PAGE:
Excerpt from The Chautauqua Daily by Guest Critic Christopher H. Gibbs
Three long threads were woven into the Chautauqua Symphony Orchestra concert Tuesday evening. The first is called “Into the Music/After the Music,” intermission-less programs after which the audience is invited to ask questions of Music Director Rossen Milanov. The second: several concerts this summer featuring Russian music, in this instance Sergei Rachmaninoff’s Piano Concerto No. 1. Finally, there is the ongoing collaboration of the CSO with the remarkable pianist Alexander Gavrylyuk, who is appearing for his 14th consecutive summer at Chautauqua.
Milanov’s care was immediately evident with the opening work, the far more commonly heard Prelude and Liebestod from Richard Wagner’s Tristan and Isolde, which he led in an uncommonly subtle performance. This is a piece that changed music history (two weeks from now we will get to hear another game changer when the Music School Festival Orchestra joins the CSO for Stravinsky’s “The Rite of Spring”).
The opera’s plot revolves around the doomed love of the title characters, as Isolde is betrothed to Tristan’s much older uncle, King Marke. One of Wagner’s brilliant achievements in this opera was finding a musical analogue to the lover’s unfulfilled erotic passion. The first chord in the Prelude — the “Tristan Chord,” perhaps the most discussed and famous in all of Western music — is unresolved according to the traditional rules of tonal harmony (the Rolling Stones would say it gets “no satisfaction”). Wagner immediately repeats it, again without resolving the dissonance. And then does so again and again — for nearly five hours. The effect is astonishing. The chord is finally resolved only at the very end, when Tristan and Isolde are both dead.
What we heard Tuesday gave us the beginning and end of the opera, skipping the many hours in between. Milanov chose a relatively fast tempo for the opening, one that I think serves the music well, unlike some conductors who drag things out, supposedly for greater profundity. The pacing over the course of work was totally convincing and built to effective, blossoming climaxes that wonderfully captured the sweep of this intoxicating score.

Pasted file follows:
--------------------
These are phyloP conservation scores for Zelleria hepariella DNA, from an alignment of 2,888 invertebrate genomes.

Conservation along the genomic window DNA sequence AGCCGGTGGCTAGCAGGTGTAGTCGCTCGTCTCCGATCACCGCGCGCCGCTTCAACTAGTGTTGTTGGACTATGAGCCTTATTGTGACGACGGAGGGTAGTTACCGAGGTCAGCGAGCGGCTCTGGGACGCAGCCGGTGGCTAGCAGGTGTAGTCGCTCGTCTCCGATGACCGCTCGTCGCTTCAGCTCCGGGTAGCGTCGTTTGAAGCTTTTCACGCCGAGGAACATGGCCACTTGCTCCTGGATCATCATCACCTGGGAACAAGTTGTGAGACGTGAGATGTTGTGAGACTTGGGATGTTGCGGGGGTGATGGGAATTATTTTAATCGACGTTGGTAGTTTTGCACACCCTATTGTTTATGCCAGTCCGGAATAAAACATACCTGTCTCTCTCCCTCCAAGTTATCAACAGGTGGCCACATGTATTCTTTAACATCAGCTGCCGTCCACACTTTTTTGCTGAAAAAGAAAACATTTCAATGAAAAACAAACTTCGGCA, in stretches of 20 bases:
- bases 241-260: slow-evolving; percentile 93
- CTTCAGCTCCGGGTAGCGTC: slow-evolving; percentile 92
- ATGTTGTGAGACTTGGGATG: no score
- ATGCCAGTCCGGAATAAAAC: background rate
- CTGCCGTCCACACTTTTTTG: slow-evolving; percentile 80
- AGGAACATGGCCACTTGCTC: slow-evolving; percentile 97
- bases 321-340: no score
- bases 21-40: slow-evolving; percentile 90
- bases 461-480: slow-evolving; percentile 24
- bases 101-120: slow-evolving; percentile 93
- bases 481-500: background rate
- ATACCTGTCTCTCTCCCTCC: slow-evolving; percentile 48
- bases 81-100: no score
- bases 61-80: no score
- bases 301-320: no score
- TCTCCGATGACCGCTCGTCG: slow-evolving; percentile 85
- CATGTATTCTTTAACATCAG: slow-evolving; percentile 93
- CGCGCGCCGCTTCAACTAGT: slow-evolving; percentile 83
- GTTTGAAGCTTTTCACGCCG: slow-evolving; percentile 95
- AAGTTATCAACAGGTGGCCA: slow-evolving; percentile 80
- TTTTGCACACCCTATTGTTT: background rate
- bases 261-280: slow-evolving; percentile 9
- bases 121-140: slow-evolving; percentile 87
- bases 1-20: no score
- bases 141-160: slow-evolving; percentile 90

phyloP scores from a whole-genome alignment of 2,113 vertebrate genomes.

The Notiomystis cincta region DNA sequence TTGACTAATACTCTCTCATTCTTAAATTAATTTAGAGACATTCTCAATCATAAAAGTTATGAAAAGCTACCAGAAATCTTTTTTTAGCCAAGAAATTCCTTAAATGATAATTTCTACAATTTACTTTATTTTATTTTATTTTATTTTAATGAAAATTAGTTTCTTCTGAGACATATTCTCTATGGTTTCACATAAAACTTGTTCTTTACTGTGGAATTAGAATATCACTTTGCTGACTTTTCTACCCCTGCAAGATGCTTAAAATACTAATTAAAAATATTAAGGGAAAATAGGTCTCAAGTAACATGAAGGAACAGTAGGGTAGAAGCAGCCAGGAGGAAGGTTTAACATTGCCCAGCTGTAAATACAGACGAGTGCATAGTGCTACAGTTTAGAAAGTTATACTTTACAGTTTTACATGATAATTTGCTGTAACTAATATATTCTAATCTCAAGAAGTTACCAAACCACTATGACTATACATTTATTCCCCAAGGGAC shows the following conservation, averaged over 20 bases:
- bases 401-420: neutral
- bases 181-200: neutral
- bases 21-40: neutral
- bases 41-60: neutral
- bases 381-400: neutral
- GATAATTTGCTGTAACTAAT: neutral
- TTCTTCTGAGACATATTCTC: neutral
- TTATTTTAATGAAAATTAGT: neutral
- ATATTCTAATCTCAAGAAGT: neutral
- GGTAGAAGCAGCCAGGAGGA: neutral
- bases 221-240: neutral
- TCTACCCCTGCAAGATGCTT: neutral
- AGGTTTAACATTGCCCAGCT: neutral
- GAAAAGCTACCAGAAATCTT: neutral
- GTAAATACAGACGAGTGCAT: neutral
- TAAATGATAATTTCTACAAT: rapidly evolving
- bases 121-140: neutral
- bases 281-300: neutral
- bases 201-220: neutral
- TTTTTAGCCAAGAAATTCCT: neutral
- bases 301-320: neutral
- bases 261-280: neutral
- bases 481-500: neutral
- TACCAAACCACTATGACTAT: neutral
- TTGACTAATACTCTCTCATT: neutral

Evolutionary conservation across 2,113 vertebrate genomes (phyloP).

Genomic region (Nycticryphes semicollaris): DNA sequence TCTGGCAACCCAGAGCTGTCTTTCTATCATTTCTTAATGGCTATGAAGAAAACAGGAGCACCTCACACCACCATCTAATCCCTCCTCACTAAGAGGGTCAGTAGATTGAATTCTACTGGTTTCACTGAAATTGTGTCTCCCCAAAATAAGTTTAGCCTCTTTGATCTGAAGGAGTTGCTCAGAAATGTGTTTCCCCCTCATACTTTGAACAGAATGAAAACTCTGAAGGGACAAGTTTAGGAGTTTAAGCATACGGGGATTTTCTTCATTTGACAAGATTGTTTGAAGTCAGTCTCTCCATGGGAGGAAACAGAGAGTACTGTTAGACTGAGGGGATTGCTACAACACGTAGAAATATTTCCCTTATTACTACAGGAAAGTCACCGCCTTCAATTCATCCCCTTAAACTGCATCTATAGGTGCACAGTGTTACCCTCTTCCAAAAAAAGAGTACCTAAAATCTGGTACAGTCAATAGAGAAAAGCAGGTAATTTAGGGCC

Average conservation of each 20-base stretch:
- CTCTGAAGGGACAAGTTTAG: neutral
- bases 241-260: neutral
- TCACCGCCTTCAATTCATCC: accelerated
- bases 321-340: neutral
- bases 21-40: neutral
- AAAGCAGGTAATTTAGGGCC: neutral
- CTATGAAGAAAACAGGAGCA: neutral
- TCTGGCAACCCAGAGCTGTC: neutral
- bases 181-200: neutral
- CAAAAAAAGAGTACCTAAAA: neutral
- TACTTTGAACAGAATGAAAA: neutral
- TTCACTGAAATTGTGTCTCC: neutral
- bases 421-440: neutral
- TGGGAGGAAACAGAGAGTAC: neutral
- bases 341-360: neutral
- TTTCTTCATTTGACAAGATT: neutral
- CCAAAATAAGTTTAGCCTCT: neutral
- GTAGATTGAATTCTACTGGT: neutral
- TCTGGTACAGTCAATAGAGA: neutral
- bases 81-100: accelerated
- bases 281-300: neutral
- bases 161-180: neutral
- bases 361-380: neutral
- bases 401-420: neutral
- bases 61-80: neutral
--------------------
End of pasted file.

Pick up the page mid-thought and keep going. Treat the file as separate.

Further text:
Gavrylyuk’s special bond with Chautauqua has led to his return each summer for performances with the CSO, recitals and chamber music, master classes and a more recent position as artist-in-residence and artistic adviser to the School of Music’s Piano Program. There is clearly a commitment on both sides that continues even as his international recognition and career justifiably skyrocket.
I will gladly hear Gavrylyuk play anything, but he is a Rachmaninoff specialist, so it is a particular pleasure that Chautauquans in short succession got to hear him perform two of the composer’s five works for piano and orchestra. While he has recorded all of Sergei Prokofiev’s piano concertos, and some of Rachmaninoff’s solo keyboard music, Gavrylyuk has not yet recorded the concertos (his widely praised performance of the Third Concerto at the BBC Proms concerts in 2017 can be viewed on YouTube, and is simply extraordinary).
Gavrylyuk brought to his performance his usual thrilling technical wizardry, but also the large-scale drama that makes his Rachmaninoff so special. Milanov and the CSO were perfect partners in this drama and adeptly handled the tricky metrical challenges of the final movement. Audiences can look forward to this fabulous pianist’s recital in the Amphitheater next week.